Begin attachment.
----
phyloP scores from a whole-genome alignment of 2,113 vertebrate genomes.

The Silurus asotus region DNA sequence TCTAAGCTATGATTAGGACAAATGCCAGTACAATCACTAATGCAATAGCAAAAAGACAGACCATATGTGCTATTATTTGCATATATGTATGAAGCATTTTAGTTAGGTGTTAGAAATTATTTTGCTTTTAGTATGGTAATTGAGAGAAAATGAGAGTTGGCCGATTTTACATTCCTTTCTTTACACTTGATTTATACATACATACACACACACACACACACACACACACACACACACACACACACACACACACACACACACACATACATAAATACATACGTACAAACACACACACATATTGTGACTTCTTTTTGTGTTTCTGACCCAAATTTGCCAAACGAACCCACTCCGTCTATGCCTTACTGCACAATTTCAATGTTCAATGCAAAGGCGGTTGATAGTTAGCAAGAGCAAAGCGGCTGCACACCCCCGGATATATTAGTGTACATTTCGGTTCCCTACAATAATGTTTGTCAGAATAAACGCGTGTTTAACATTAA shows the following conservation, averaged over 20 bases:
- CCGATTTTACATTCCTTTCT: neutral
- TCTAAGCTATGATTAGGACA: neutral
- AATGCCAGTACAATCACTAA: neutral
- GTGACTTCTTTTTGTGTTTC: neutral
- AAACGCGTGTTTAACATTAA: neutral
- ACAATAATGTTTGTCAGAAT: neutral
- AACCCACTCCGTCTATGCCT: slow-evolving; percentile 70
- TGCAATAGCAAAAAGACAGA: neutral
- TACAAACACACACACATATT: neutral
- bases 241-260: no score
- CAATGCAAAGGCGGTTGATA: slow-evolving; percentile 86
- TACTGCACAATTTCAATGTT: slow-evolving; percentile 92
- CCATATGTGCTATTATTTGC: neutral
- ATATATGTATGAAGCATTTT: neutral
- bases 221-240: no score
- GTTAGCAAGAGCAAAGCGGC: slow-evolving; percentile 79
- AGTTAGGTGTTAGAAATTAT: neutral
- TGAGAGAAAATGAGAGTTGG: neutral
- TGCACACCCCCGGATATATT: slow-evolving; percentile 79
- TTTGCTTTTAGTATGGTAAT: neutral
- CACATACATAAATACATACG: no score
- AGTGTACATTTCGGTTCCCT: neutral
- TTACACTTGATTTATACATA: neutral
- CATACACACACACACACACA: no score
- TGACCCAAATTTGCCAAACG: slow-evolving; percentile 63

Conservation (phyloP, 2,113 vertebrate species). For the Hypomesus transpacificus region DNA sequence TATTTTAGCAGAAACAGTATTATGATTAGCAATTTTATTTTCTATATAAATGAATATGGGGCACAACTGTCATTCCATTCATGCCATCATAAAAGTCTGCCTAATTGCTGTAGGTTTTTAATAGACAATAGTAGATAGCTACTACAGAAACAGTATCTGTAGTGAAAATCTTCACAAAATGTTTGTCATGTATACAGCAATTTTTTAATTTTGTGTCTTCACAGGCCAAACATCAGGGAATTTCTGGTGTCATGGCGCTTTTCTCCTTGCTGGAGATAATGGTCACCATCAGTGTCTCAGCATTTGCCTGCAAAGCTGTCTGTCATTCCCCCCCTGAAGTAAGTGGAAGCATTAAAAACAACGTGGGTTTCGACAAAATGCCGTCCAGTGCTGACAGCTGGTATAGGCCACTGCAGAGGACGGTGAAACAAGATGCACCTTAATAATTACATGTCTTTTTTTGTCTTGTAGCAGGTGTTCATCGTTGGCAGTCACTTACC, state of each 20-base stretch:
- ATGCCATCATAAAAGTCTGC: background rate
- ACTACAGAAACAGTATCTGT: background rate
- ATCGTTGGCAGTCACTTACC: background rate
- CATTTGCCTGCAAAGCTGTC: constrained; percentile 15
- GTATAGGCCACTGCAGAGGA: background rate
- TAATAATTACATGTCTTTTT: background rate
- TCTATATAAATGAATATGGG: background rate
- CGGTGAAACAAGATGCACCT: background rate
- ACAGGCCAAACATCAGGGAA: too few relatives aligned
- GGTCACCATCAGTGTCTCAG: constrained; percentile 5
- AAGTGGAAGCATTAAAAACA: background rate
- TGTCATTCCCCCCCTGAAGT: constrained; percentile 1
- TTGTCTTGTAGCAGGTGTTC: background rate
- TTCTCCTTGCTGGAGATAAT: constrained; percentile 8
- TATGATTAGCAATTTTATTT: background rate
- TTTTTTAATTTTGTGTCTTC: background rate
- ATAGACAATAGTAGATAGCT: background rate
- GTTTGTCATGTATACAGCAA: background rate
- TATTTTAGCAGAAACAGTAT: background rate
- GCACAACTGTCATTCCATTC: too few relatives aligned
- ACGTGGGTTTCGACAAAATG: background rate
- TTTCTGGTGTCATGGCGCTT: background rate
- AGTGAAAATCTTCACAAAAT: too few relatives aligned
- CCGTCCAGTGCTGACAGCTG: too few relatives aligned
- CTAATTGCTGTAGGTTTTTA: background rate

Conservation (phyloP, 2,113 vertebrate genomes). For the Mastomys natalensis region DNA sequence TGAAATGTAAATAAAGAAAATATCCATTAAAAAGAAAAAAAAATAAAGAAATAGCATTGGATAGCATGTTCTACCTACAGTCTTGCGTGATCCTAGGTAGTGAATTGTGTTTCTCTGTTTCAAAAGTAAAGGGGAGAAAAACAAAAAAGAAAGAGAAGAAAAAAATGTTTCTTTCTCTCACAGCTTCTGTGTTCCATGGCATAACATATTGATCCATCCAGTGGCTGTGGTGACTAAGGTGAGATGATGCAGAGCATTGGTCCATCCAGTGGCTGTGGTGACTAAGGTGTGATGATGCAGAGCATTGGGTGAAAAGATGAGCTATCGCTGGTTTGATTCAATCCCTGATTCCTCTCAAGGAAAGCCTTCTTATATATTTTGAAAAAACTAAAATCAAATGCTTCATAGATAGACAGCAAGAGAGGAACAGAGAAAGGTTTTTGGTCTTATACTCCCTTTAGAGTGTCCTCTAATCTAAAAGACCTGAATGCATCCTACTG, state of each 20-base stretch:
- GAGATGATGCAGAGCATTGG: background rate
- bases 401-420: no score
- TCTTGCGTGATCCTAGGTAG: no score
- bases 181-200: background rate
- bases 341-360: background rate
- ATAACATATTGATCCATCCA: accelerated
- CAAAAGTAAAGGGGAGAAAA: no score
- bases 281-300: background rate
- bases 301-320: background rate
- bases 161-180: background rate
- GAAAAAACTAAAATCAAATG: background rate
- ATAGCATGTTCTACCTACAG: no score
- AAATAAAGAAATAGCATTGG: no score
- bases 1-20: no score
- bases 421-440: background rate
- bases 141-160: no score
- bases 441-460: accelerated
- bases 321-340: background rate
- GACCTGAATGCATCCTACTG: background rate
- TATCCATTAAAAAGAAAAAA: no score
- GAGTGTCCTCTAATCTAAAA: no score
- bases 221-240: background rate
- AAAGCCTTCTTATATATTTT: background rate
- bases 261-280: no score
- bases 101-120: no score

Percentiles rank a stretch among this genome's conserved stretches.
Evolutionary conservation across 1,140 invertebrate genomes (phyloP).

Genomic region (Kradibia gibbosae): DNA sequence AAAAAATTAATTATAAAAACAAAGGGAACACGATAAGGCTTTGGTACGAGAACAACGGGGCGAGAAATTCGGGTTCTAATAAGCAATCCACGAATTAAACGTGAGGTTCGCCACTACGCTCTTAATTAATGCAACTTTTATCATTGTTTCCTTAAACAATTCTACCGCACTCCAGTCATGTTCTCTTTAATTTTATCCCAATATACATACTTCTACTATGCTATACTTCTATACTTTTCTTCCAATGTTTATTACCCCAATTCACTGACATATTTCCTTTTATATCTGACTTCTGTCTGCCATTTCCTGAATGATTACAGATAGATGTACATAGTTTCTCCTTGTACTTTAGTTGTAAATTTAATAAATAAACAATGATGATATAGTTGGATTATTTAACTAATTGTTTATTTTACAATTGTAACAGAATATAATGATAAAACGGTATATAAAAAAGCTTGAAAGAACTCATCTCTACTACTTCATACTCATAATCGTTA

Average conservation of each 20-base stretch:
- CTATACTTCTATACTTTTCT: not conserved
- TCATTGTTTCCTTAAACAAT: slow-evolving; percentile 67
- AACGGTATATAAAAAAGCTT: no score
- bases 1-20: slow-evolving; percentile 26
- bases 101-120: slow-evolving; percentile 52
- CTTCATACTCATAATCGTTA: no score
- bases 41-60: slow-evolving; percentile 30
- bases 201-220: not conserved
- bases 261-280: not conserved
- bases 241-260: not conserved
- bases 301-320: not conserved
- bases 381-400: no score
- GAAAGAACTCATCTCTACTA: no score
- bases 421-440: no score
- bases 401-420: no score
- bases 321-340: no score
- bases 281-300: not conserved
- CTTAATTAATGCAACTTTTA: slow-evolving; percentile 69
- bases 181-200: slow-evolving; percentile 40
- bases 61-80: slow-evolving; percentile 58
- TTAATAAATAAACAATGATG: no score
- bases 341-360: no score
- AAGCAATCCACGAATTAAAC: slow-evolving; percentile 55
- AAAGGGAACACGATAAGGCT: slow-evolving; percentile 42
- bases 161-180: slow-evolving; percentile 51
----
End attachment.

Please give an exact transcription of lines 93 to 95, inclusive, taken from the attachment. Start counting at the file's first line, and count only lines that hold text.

- bases 241-260: not conserved
- bases 301-320: not conserved
- bases 381-400: no score